Becky Williams needed a box. As the soft-goods artisan at the Shakespeare Theatre’s prop shop in Mount Rainier, Md., this shouldn’t have been a problem. “We get lots of deliveries here,” she said. On Monday afternoon, she found a nice-size cardboard crate in the office but stopped to say hi to her colleague Eric Hammesfahr, a painter and sculptor. As she chatted, Williams made the mistake of angling the box such that the opening was just low enough for a large, furry white cat to hop inside.
“Oh, Caboose, I was going to use that,” Williams said, sighing, then dropped the box and gently nudged it under a table. The cat, curled up inside, did not appear interested in moving anytime soon.
“It looks like that just became another bed,” Hammesfahr said, laughing.
Backstage life can be interesting for a theater with a prop shop cat. Caboose the Fierce Nuisance is the full name of the resident furball, and yes, there is lots of white fur around the four-room office to which Caboose is usually confined. (He is allowed into the larger shop and costume storage area only if closely supervised.) Mostly, he spends his days in the kitchen and office area, where Hammesfahr maintains several large printers for projects such as creating parchment letters that must be delivered to Henry IV on a nightly basis.
Unfortunately, Shakespeare Theatre’s IT guy is allergic to cats, so Hammesfahr is on his own if anything goes wrong. Still, everyone at the shop agrees that the Fierce Nuisance is worth the trouble. Caboose came to the prop shop as a kitten small enough to curl up in a Shavian saucer. Props artisan Chris Young found the kitten one summer day in 2003, when he slipped out of the Shakespeare’s Eighth Street SE rehearsal space to pick blackberries near the Navy Yard train tracks.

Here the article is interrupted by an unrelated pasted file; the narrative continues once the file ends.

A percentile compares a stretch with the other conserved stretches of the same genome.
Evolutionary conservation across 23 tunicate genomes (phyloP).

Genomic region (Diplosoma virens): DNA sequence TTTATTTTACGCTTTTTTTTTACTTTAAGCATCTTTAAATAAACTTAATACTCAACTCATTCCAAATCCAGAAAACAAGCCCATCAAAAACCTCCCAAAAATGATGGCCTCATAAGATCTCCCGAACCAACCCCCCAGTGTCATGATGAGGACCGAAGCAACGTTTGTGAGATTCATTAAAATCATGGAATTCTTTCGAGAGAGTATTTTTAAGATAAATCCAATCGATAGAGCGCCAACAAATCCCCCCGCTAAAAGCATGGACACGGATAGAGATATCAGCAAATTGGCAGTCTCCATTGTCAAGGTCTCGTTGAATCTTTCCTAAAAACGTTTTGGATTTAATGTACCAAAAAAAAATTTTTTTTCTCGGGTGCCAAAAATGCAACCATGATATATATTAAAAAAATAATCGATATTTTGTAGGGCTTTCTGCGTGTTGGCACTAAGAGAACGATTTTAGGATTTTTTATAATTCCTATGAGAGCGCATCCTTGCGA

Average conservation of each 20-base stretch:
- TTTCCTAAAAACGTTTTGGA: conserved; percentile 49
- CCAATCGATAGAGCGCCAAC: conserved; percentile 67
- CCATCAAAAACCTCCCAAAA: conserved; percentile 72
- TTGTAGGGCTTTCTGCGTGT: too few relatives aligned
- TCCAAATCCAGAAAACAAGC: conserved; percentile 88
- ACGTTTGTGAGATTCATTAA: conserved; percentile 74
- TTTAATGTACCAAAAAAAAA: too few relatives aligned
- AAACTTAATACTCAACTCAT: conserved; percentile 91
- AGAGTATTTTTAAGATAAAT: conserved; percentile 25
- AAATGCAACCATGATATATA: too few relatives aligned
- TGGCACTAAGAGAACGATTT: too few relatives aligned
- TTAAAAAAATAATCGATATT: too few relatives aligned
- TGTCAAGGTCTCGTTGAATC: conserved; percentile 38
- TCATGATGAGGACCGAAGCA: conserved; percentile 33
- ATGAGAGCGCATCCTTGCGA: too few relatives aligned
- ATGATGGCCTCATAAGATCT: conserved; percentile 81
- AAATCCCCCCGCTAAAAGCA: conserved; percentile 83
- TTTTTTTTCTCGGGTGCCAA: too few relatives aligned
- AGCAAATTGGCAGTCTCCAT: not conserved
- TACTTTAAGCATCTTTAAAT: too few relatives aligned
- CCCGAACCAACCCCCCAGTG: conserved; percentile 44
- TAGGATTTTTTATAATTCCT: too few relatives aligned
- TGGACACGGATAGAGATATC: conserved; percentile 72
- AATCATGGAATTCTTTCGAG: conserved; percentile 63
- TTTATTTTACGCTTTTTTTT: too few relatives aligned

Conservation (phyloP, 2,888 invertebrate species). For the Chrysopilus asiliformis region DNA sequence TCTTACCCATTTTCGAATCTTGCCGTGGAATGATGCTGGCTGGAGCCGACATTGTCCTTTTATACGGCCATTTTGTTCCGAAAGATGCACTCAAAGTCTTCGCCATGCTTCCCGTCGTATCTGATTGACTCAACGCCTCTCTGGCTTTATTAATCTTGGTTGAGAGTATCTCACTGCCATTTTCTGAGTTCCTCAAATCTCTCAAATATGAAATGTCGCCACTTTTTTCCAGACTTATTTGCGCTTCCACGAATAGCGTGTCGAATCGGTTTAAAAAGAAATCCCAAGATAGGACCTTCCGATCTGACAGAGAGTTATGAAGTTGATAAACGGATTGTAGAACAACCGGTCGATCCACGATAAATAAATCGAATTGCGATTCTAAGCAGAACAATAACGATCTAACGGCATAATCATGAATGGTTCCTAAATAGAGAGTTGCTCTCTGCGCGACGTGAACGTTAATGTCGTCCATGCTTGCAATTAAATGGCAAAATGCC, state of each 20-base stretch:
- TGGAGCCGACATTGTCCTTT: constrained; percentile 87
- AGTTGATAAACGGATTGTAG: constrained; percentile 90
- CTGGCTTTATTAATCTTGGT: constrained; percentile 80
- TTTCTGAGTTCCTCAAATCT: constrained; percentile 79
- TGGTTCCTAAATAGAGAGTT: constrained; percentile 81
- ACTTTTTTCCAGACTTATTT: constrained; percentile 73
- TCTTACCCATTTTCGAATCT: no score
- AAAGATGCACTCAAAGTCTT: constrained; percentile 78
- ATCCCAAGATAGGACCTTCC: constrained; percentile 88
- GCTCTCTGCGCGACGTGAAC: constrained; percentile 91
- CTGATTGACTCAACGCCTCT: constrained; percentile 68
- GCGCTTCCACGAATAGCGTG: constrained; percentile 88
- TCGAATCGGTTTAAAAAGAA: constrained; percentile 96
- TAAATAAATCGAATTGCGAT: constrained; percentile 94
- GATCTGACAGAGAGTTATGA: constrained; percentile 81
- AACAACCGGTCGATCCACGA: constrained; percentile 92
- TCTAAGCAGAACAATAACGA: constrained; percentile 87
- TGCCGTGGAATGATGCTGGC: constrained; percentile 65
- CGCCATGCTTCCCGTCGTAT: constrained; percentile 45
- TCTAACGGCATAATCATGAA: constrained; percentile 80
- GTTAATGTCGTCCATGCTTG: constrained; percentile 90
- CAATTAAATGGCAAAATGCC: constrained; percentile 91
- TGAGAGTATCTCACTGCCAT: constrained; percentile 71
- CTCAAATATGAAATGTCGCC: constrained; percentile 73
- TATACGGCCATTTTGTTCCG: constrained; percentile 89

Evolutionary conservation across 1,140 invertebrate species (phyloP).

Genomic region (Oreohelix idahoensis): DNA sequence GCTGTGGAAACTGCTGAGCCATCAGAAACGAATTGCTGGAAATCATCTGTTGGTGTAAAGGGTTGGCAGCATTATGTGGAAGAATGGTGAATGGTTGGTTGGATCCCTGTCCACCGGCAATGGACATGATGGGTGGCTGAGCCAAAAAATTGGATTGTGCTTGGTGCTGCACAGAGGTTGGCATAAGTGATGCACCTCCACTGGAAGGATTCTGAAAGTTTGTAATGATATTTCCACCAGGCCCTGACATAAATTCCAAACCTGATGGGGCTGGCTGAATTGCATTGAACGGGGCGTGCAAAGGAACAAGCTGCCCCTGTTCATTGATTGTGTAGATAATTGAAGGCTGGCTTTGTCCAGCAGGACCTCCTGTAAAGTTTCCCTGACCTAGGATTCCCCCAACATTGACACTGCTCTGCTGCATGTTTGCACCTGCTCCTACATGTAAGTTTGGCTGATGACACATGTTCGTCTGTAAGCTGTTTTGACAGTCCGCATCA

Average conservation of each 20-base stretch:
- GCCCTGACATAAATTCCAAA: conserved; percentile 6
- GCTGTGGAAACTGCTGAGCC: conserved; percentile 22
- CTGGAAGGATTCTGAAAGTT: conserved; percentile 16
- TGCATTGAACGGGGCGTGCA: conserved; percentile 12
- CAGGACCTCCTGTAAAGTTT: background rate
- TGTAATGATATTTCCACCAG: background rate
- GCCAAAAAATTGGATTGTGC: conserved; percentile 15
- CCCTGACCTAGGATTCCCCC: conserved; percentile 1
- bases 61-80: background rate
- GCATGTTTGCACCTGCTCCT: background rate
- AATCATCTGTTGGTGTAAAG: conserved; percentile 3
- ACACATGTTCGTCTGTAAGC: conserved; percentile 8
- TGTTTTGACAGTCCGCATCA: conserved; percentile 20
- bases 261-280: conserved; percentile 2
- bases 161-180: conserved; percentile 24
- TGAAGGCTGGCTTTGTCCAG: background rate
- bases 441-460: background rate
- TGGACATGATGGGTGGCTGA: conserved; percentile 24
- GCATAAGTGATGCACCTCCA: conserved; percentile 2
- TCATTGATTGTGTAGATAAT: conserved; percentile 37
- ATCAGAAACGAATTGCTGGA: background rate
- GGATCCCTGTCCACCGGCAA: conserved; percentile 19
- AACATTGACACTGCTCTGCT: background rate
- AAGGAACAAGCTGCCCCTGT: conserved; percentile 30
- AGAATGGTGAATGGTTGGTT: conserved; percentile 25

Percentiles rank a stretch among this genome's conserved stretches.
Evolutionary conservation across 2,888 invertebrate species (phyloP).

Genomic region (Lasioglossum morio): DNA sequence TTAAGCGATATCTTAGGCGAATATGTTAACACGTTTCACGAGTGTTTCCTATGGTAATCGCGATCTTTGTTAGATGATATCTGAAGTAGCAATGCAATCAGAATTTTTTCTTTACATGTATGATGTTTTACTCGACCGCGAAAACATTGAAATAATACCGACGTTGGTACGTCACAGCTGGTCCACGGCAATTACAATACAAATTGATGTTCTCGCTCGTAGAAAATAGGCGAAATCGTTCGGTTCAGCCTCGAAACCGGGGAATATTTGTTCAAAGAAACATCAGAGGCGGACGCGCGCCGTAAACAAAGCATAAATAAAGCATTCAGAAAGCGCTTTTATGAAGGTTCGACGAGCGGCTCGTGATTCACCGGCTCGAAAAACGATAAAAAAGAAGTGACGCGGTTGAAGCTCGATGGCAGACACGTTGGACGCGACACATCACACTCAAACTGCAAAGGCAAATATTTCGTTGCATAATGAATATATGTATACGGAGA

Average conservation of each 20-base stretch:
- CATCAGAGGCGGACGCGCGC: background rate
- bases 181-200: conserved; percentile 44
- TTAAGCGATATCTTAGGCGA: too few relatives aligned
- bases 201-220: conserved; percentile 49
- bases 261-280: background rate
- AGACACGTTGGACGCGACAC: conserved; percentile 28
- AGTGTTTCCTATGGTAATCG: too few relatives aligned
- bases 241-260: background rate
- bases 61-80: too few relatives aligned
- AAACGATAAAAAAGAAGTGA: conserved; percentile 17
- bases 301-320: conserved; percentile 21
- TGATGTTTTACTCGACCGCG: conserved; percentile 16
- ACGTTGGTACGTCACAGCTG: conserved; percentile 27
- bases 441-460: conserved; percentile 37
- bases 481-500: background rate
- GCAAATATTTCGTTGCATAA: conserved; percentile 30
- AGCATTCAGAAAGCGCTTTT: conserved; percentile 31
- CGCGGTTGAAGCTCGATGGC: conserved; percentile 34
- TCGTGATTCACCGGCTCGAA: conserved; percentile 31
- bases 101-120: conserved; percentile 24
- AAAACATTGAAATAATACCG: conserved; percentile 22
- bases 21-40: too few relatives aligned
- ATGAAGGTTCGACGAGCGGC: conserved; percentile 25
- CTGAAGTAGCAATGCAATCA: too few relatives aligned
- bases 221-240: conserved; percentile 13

“Out from the bushes he came,” Young recalled. And the name Caboose stuck, because soon the kitten was following all the artists around.
“He’s totally good for stress relief,” Young said. “You still had to get your projects done, but you could curl up with a kitten for 20 minutes.”
Grown-up Caboose earns his keep by maiming bugs and letting the crew know when there are mice afoot. He typically traps rodents under the refrigerator but never goes in for the kill. Caboose is deaf and can’t hear them scurry by. A veterinarian speculated that he was probably abandoned as a kitten because he couldn’t hear his mother. But for the rest of his life, he has a home among the noisy table saws, spray-paint booths and giant printers of the Shakespeare prop shop.
There may be some famous actors roaming around Arena Stage these days, but the real celebrity, anyone on staff can tell you, has four legs and can eat in any theater he wants, just as long as he does his business outside.
Symon Martin Johnson, the Scottish terrier, is back in residence at Arena Stage, along with his owner and handler, Randy Johnson, the director of “Smokey Joe’s Cafe.” On two previous trips to Washington, Johnson directed the musical “One Night With Janis Joplin.” Now Johnson is back with his pooch in tow, and in the words of theater staffer Edward Wieland, “Symon is a real celebrity around here.”
There’s no speculating on Symon’s namesake: Johnson was working with singer Carly Simon when he got a call from a breeder saying puppies were on the way. He had recently lost his first Scottie and didn’t want to wait too long before adopting another. “They have the best temperaments,” Johnson said, relaxing with his dog just before last week’s first night of previews. Symon was arguably more chill than the director and hopped up next to Johnson on one of those posh red lobby benches that some theater patrons may not want to share with a shedding animal. While not quite a lapdog, Symon does like to lean up against people for a good back rub and then sit up and watch attentively to see who comes by.
“He’s just taking everything in,” said Johnson, gesturing to an employee with a walkie-talkie. “Like, he’s never seen this guy before.” Symon didn’t bark, because he’s just not a yappy, hey-look-at-me theater type; he’s more of the behind-the-scenes guy. Symon has come to every “Smokey Joe’s” rehearsal, where the actors volunteer to take him for walks and the lighting board operator feeds him. While “Janis” ran on Broadway, Symon had his own dressing room. In Washington, he doesn’t get quite the same treatment, but he’s still a star.
Ritzel is a freelance writer.